Triage of Blast Injury Patients

After a blast occurs, retrospective review has shown that 50% of casualties typically present within the first hour of the index patient, and ~75% by two hours. Typically half of patients presenting after a blast incident will require admission and up to 20% will require surgical intervention.

Patients should be triaged according to standard protocol into

  • GREEN (walking wounded),
  • YELLOW (delayed, non-life threatening),
  • RED (immediate, likely to survive with intervention),
  • BLACK (deceased/expectant, make comfortable).

RED patients should be treated first, followed by YELLOW. GREEN patients may be able to assist in the transport and care of other casualties. BLACK-triaged patients should be placed in a separate area with care focused on making the patients comfortable. It is important to remember that, when faced with a mass casualty situation, improperly over-triaging patients (e.g. triaging a patient as RED when they should be YELLOW or GREEN) will actually increase the overall mortality of all patients.

Suggested Blast Injury Triage Schema

Unexploded Ordnance (UXO) Management

Patients with retained UXO present a unique challenge to the treatment team. It should be first noted that, upon review of historical US casualty data, that all 31 known cases of retained UXO extraction were successful in safely removing and disposing of the munition (7).

UXOs come in a number of forms (e.g. mortars, rockets, RPGs, grenades, etc.) and have various triggering mechanisms (e.g. impact, time, distance, number of rotations, laser, and electromagnetic to name a few). If a patient is suspected to be injured with an embedded UXO, the designated UXO “bomb squad” should be notified immediately.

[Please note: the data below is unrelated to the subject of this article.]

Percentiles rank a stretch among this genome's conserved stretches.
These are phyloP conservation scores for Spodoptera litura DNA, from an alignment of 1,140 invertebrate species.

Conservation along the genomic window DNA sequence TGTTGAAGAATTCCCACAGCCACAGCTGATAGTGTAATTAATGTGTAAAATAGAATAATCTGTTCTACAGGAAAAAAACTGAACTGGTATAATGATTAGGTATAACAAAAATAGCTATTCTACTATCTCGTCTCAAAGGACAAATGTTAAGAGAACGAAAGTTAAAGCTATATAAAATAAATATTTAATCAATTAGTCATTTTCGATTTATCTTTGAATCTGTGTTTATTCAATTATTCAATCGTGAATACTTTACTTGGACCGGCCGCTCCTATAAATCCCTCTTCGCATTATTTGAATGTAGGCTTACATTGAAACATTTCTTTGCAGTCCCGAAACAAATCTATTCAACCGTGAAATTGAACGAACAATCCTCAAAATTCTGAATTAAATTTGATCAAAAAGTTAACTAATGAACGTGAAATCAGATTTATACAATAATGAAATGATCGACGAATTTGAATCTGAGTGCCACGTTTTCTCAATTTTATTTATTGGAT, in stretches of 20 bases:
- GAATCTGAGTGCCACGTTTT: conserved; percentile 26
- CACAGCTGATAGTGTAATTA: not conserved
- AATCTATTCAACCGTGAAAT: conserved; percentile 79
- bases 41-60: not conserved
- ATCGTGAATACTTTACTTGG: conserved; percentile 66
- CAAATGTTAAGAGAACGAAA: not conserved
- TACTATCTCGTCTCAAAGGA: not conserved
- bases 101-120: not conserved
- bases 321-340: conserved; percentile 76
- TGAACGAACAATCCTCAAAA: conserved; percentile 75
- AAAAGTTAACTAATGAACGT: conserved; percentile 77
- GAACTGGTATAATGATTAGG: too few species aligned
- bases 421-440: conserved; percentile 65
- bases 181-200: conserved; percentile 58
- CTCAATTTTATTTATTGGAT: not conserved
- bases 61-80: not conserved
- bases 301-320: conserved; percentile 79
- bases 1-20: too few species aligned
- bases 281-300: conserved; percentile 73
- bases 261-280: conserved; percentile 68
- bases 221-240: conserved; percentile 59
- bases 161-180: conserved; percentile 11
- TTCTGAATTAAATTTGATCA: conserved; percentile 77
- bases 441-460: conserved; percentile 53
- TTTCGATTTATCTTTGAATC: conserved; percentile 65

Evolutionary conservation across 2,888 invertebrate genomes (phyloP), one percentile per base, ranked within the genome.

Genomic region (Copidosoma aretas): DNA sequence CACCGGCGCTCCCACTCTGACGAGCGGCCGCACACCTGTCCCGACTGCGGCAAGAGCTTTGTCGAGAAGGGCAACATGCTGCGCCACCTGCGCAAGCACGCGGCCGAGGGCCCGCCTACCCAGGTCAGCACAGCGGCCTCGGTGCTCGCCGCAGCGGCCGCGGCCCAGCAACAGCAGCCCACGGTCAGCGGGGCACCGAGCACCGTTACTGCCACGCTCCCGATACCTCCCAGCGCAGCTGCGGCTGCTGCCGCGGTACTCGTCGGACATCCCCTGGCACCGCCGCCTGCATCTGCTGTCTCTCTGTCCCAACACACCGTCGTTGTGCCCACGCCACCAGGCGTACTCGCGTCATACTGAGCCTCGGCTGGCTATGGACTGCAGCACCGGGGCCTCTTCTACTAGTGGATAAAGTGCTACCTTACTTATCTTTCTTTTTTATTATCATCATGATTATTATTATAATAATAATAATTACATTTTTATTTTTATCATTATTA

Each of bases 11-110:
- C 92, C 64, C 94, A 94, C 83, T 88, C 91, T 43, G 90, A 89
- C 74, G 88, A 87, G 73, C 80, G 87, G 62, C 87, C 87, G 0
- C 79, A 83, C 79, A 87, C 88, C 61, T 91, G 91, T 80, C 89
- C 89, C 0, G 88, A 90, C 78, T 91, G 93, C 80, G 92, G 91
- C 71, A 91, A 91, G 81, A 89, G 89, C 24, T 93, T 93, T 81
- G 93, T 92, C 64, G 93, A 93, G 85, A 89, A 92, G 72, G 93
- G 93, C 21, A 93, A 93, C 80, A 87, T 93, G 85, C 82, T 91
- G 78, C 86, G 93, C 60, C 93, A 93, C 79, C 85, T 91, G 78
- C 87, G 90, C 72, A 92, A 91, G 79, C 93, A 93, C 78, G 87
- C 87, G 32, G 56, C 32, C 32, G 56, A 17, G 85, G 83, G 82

All providers, from the point-of-injury to surgical removal and controlled-detonation, should maintain precautions to include: flak jackets, ballistic eye protection and helmets, etc. If the patient is transported by vehicles they should be grounded to the vehicle so as not to electromagnetically trigger the device. This is particularly important when transporting by helicopter since the rotors create a very significant electrostatic charge.

The patient should be cared for as far as feasible from others (e.g. a parking lot) and should be triaged/operated on as non-emergent/last given the amount of time that will need to be devoted to that single patient. Sandbags should be placed surrounding the patient care area.

Avoid the following otherwise common medical treatment devices as they can trigger the device: ultrasound, CTs, monitors, electric pumps, defibrillator-type devices, “Bovie” electrocautery, etc.). However, x-ray machines have been used safely and can aid in diagnosing the type of weapon and likely injuries.